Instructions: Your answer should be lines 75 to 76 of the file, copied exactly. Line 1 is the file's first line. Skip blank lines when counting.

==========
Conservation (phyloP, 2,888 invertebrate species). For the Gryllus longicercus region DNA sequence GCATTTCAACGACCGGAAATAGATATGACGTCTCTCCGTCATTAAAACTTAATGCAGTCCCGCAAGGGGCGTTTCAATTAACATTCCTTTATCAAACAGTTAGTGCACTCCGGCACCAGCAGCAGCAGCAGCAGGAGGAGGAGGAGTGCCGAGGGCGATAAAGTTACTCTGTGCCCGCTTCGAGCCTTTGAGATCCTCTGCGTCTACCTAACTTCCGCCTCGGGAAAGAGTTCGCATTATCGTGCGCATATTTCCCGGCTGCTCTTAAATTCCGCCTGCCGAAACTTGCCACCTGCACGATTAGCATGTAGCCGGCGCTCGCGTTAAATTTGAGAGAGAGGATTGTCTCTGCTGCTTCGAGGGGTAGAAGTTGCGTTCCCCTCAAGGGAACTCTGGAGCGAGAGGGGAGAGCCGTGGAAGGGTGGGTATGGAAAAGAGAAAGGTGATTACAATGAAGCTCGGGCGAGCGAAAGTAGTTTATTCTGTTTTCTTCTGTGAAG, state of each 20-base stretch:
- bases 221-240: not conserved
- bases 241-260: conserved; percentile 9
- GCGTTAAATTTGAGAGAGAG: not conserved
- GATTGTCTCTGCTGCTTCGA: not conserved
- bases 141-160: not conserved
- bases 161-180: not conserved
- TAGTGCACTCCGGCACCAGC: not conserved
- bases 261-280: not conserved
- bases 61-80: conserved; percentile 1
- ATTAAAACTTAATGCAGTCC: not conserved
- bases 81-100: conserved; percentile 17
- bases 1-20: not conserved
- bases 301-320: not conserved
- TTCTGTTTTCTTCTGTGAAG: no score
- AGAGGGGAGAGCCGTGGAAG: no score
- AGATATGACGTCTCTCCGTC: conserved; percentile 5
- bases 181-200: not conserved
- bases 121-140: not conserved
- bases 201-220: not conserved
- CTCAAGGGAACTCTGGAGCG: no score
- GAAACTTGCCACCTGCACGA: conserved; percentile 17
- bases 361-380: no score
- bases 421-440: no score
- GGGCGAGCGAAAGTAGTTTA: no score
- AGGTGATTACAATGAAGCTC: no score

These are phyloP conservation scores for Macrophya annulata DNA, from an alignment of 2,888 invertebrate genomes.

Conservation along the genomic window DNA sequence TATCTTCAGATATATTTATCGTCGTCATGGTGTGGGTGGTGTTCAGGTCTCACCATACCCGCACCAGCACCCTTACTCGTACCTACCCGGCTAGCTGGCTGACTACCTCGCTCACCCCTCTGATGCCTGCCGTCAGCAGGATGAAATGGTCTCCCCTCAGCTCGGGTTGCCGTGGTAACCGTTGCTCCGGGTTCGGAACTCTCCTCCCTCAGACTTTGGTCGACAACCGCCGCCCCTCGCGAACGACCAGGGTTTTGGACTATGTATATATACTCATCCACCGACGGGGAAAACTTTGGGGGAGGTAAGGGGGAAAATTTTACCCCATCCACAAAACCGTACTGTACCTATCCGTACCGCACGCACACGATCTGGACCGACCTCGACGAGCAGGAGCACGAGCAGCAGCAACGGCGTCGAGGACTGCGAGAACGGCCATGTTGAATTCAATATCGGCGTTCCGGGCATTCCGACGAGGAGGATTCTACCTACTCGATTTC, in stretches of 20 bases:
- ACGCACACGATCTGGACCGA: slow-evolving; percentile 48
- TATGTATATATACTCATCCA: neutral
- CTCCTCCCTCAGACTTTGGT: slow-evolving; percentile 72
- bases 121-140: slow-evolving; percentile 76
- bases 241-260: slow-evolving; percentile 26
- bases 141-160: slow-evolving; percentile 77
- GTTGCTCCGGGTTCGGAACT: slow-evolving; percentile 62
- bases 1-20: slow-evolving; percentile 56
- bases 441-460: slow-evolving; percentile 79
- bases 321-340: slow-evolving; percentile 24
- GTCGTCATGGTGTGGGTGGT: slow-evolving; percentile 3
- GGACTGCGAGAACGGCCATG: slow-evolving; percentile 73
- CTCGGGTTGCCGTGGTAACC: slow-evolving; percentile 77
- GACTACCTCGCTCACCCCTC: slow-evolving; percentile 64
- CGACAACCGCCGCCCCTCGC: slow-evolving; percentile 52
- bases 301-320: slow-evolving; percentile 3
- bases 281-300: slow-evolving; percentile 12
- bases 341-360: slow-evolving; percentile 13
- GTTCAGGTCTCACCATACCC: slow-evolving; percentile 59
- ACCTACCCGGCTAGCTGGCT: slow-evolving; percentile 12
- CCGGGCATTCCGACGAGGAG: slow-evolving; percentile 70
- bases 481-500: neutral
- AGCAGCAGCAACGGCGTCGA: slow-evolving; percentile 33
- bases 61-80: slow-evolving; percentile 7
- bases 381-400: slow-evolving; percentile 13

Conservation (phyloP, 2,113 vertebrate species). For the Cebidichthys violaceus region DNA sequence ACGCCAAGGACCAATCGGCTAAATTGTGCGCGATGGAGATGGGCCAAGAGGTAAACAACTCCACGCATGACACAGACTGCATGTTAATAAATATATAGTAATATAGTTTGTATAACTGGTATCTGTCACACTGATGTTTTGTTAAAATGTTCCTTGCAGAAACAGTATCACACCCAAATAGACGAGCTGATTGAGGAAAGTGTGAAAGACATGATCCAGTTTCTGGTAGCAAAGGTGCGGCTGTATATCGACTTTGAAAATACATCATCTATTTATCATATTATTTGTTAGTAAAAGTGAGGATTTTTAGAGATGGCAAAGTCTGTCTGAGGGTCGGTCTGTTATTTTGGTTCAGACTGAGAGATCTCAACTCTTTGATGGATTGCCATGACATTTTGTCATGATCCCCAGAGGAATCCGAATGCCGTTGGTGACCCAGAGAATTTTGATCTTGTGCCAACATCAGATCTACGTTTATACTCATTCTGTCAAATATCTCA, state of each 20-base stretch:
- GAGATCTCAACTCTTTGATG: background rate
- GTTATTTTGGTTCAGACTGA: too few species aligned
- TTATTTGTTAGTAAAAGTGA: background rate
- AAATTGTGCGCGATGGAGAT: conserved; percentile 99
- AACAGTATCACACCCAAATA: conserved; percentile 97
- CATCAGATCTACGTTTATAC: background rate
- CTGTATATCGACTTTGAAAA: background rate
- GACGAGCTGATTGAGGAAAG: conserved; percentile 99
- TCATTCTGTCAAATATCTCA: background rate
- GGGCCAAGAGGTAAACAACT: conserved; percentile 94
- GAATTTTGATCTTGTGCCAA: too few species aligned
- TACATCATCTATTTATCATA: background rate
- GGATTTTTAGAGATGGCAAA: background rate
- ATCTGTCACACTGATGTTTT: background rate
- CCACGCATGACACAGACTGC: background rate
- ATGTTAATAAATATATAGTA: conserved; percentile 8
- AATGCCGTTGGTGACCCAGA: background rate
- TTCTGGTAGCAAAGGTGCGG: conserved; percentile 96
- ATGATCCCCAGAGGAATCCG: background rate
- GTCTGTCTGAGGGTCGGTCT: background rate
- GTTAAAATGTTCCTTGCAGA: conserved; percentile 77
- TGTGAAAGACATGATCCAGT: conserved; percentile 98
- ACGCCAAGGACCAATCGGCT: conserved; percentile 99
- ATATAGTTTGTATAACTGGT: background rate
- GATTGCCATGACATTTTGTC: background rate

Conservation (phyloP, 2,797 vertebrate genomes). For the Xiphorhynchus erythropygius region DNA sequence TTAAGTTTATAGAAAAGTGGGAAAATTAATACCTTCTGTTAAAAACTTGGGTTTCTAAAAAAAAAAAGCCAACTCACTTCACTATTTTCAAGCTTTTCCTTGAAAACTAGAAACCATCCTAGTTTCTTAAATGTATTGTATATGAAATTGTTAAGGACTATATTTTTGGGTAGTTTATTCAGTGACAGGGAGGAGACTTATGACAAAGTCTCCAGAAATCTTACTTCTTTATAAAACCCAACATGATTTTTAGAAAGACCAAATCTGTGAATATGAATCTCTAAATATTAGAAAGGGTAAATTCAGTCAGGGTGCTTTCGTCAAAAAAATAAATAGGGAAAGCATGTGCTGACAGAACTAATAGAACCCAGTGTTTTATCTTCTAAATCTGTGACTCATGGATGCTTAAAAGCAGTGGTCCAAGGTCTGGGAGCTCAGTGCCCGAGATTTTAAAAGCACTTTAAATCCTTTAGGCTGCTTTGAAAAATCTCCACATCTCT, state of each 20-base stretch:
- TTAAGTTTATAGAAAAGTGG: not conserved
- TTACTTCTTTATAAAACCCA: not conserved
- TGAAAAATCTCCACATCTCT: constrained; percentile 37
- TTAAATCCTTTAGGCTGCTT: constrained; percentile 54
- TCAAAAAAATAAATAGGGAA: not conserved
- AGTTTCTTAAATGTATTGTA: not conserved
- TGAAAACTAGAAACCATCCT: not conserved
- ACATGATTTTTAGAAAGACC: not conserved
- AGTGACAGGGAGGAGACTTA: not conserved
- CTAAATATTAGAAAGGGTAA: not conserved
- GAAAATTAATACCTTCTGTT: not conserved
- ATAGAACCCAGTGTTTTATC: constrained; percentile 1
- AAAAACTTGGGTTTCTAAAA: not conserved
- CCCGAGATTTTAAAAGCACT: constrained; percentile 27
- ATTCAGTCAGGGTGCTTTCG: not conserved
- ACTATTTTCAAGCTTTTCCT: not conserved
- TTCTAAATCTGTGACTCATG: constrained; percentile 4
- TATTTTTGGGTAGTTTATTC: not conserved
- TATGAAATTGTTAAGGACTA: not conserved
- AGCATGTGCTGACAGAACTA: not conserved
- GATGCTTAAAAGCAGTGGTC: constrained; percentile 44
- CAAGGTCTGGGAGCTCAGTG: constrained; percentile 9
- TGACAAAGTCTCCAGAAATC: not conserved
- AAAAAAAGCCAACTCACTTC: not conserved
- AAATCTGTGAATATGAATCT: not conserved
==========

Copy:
- GTTAAAATGTTCCTTGCAGA: conserved; percentile 77
- TGTGAAAGACATGATCCAGT: conserved; percentile 98